Rangers have welcomed the Lowland League’s invitation for themselves and Celtic to enter B teams into the competition.
The Scottish Lowland Football League confirmed on Wednesday that it had entered into discussions to involve both Glasgow teams on a one-season basis.
The Ibrox club have been frustrated with the slow process of their proposal to allow themselves and Celtic to put B teams into the lower divisions of the Scottish Professional Football League.
Neither Celtic nor Rangers would be able to get promoted to the SPFL from the Lowland League under the new plans, with the highest-finishing current member being put into the pyramid play-offs.
Rangers sporting director Ross Wilson declared his club were “really pleased and thankful for the Lowland League invitation”.
Wilson told Rangers TV: “That’s something we have looked upon favourably and something that we would potentially be interested in, if of course it was something the members of the Lowland League wanted to embrace as well.
“We want to test our players in different scenarios. Playing in the Lowland League would provide a completely different test for the young players, as well as our best-v-best games programme that we would continue to operate against some of the best teams in Europe.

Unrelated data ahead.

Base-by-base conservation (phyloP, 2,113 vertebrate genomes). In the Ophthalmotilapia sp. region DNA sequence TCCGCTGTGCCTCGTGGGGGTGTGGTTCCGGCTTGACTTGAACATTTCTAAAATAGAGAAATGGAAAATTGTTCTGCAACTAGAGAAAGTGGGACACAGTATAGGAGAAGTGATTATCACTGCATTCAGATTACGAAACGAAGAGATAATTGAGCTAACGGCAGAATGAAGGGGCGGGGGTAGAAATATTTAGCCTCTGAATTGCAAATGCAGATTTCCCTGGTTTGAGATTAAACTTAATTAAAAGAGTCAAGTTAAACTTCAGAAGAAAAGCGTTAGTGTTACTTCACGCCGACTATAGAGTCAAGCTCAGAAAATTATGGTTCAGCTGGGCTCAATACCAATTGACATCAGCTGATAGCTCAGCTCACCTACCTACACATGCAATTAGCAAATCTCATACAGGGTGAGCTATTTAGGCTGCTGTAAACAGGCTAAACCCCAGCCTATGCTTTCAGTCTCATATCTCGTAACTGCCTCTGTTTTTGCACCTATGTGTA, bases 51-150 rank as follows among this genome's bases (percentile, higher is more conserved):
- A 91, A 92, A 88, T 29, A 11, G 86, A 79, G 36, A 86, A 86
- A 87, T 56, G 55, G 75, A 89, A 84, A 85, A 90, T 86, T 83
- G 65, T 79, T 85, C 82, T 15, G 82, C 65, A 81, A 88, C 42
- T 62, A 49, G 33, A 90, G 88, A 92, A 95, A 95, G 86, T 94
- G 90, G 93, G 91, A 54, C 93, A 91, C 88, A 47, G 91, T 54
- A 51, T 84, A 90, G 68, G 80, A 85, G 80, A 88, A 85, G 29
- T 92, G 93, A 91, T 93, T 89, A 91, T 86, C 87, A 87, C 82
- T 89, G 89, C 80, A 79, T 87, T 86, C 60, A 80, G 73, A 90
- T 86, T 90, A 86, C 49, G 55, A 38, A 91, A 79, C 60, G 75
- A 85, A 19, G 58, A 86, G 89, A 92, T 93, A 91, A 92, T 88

“We want to aid that transition, we feel Scottish football needs to do something for that, and we are thankful that the Lowland League have stepped forward when maybe others haven’t.”
Managing director Stewart Robertson revealed the club had experienced “frustration after frustration after frustration” from their proposals, which he claims were “slowed down” when they reached the Scottish Football Association board.
Robertson added: “One of my biggest frustrations, and I have spent a year on this project, is that that paper has still never gone to the clubs.
“You would need to ask the SFA and the SPFL why they haven’t actually sent that paper to the clubs.
“There is no innovation coming out of the authorities”
Rangers hope their plan can come into place for the 2022-23 season with a year in the Lowland League helping to convince SPFL clubs of the benefits of B teams.
Wilson said: “This is a concept that is clearly to our benefit and we have been really, really open about that, albeit we have built a plan which included benefits for many other people as well, in our opinion, as well as respecting that other people might have different views that we need to listen to.
“There may be other strategies that other people have in mind that can position player development much further up the agenda here in Scotland.
“However, we haven’t really seen any progress at all on some of the things that we think are to the betterment of Scottish football and player development in particular. Those things are steeped in data and research, not just something we have plucked out of thin air. They are concepts that have worked in other countries.
“The second frustration is that, although our plans haven’t moved forward, we have also not seen any other plans moved forward from anyone else or from the top of the Scottish game.”